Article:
1582: The State of the Theaters

While Shakespeare was cooped up in Lancashire, the theater world was happily evolving down south, with Oxford College accounts showing that in the second half of February 1582, a comedy and two tragedies were played at St John’s and a comedy and three tragedies at Christ Church. Magdalen’s accounts for 1582 also mentioned musical activity & a ‘tempore spectaculi’ at the time of the show. A contemporary document hitherto overlooked makes clear the names or themes of those seven plays and suggests that the last two weeks of February, 1582, saw a co-ordinated festivals of drama, involving not only the seven plays at St. John’s and Christ Church, but also one at Magdalen.

Meanwhile in London, Stephen Gosson, in his Playes Confuted in Five Actions, describes; ‘In the playhouses at London it is the fashion of youths to go first into the yard, and to carry their eye through every gallery, then like unto ravens where they spy the carrion thither they fly, and press as near to the fairest as they can. Instead of pomegranates they give them pippins, they dally with their garments to pass the time, they minister talk upon all occasions, and either bring them home to their houses on small acquaintance, or slip into taverns when the plays are done. He thinketh best of his painted sheath, and taketh himself for a jolly fellow, that is noted of most to be busiest with women in all such places.’


1582: William Stanley in Europe

In 1582, when William Stanley was about 21 he obtained leave from his father & the government to travel for three year. With him wen two servants & his tutor, Richard Lloyd. From the latter’s hand two letters are extant, sent by Lloyd to ‘Secretary’ Walsingham at court.

Mr Stanley arrived in Paris, on Wednesday, 25th July; we mean shortly to journey towards Orleans, Blois, or Angers, and the sooner if we had received our license from you, which I pray you either to send to the Lord Ambassador, or keep until our return to Paris. Aug. 6, Paris.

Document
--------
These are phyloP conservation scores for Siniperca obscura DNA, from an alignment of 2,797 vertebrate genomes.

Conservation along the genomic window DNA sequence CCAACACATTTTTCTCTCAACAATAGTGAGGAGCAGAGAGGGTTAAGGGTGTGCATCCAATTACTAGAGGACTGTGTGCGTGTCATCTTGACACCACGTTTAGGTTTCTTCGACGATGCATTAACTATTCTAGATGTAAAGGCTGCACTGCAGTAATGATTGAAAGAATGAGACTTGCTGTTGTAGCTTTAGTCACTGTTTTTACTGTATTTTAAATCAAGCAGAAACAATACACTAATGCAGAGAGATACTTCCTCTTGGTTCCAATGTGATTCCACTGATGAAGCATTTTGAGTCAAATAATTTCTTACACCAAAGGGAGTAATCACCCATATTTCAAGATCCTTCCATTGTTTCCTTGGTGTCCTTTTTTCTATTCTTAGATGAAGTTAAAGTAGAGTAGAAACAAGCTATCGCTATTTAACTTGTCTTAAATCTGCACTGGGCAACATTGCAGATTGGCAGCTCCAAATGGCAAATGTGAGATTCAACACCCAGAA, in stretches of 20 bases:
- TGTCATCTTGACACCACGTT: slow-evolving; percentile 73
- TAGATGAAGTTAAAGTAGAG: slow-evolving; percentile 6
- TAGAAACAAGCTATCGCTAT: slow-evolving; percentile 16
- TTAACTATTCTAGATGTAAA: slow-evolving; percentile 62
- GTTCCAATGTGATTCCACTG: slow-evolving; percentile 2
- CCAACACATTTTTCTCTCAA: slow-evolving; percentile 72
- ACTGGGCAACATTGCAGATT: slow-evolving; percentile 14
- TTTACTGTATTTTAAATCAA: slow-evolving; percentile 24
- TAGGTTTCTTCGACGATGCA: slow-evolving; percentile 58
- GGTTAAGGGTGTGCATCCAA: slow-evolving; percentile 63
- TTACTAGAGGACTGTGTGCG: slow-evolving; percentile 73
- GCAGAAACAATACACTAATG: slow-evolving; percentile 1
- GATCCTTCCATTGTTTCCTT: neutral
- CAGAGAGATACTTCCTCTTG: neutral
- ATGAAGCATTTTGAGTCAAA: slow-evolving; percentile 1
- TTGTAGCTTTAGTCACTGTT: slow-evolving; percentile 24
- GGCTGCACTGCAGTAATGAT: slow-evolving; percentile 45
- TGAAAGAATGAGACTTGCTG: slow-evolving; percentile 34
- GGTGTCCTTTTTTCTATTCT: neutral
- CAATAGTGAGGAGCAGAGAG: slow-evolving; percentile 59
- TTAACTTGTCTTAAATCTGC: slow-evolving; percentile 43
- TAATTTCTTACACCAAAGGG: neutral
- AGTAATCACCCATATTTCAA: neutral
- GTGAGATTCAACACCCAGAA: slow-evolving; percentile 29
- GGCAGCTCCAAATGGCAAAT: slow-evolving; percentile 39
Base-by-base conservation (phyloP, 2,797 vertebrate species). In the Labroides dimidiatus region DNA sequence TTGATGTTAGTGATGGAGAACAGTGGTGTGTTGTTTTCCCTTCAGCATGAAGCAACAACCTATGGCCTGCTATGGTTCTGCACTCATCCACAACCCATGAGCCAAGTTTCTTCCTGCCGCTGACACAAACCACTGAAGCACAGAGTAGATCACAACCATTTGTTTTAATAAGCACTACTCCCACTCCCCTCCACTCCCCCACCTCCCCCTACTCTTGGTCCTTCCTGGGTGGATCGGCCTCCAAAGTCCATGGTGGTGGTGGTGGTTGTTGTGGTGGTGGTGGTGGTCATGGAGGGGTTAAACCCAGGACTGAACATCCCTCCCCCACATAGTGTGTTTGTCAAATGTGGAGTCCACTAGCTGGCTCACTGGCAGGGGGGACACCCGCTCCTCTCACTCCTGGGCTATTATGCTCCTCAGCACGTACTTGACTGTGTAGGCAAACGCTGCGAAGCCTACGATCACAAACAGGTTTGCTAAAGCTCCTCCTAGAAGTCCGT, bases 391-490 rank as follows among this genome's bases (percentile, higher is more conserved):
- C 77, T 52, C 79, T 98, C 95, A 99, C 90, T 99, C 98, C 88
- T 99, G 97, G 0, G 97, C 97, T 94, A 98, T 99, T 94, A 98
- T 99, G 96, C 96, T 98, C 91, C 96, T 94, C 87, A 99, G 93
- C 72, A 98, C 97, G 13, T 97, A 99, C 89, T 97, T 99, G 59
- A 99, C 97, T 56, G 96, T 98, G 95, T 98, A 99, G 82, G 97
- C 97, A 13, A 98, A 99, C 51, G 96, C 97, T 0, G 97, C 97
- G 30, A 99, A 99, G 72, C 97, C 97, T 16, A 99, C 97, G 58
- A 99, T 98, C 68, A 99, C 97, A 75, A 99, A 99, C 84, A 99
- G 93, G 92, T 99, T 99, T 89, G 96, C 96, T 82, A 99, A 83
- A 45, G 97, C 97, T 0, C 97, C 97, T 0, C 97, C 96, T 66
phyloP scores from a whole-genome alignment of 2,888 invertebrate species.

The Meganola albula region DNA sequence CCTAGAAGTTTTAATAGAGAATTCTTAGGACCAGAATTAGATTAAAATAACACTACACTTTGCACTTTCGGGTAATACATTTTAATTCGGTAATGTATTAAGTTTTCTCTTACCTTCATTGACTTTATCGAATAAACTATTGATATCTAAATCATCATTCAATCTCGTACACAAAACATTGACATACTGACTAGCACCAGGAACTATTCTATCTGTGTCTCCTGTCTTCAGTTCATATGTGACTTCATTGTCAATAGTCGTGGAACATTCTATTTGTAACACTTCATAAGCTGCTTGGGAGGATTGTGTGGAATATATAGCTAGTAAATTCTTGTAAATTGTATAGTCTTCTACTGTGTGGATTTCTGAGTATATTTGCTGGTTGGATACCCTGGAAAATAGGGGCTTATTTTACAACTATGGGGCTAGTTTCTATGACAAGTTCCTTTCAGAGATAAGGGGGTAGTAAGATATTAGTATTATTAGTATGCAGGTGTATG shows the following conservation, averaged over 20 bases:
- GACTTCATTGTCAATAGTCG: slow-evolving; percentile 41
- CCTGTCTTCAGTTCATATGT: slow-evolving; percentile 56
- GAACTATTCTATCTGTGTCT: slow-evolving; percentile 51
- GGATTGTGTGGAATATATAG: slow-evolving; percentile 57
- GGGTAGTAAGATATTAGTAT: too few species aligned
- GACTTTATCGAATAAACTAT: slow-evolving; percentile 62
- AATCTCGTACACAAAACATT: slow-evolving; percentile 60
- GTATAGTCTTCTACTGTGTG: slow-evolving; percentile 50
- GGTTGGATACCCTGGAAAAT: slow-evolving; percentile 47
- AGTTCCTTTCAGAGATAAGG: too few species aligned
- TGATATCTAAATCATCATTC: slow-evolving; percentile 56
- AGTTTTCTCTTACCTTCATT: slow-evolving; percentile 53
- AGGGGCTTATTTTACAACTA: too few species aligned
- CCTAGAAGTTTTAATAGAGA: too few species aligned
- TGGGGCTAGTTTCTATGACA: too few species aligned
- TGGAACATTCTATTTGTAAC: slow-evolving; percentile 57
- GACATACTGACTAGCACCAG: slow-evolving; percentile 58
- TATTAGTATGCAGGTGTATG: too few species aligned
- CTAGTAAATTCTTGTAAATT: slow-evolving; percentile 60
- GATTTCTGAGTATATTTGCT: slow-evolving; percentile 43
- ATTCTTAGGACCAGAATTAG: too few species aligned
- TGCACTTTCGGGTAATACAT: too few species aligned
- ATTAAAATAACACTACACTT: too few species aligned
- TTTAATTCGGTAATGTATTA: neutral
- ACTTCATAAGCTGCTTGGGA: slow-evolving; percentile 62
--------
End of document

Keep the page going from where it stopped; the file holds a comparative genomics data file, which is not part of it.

I received your letter, dated Oatlands, 12th. Sept., with Mr. Stanley’s license, for which we thank you. Since it is your pleasure that I should send you such letters as Mr. Stanley sends to the Earl, his father, I will not disobey you, for it is a great favour done to him. According to your advice, we travelled towards Angers, where we are now, taking Orleans, Blois, Tours, Saumur, and other town upon the Loire. We mean to remain the winter here, and yet I find it a place out of the way, and little frequented. The Papists and those of the religion accord very well, and none are compelled to come to church, and yet the place appointed for preaching is eight miles off. Oct. 6. Angers.

After Angers they seem to be among those ‘personnes of quallitie’ residing at the court of Henry of Navarra, at Nerac. A letter from Lord Cobham to Walsingham, in June 1583, states that the King of Navarre had ‘reformed his house, The Princesse his sister Catherine de Bourbon hath done the lyke… there are sundry noblemen, protestants papists, repaired unto the Kynge of Navarres Court– there are dyvers special personnes of quallitie…’

To an edition of Seacome’s, History of the House, of Stanley printed in Preston, 1793 a 47 page account of Stanley’s travels & adventures were prefixed. This in turn was a reprint of an earlier pamphlet of unknown date,printed by J Nuttall of Liverpool. Entitled, ‘A brief account of the travels of the celebrated Sir William Stanley, son of the fourth earl of derby of Latham Hall, Lancashire.’ In it we gain more detail of Stanley’s time in Paris where he was welcomed by the ‘grand monarque & his consort’ due to fame of his father. He would spend about three years in France where his military skill brought down the envy of the nobles, but was still widely famed for his ‘gallantry & amiable accomplishments.’ Being of ‘high birth & engaging manners’ he had access ‘to all companies,’ while visiting Roman remains at Paris, Chaolons, Vienne, Rheims, & Lyons. He also visited 28 universities, several scholars, acquiring en route an ‘enlarged mind‘ & the ‘accomplishments of the scholar.’

What is crucial to our scheme is that in Paris, 1582, both Stanley & Thomas Watson were present, for 14 years after, in 1596, the anonymous author of Ulysses upon Ajax describes a certain, ‘Tom Watson’s jests, I heard them at Paris fourteen years ago: besides what balductum play is not full of them?”


Nov 1582 – Shakespeare Marries Anne Hathaway

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Like any any other 18-year-old, Shakespeare had found a great romance in his earliest carnal occasions, a romantic dalliance which sometime around August 1582 had resulted in Anne’s pregnancy. As soon as she began to show, a rapid wedding between the two youngsters was organised. The Episcopal register at Worcester, dated to November 28th 1582, gives us a record of the marriage.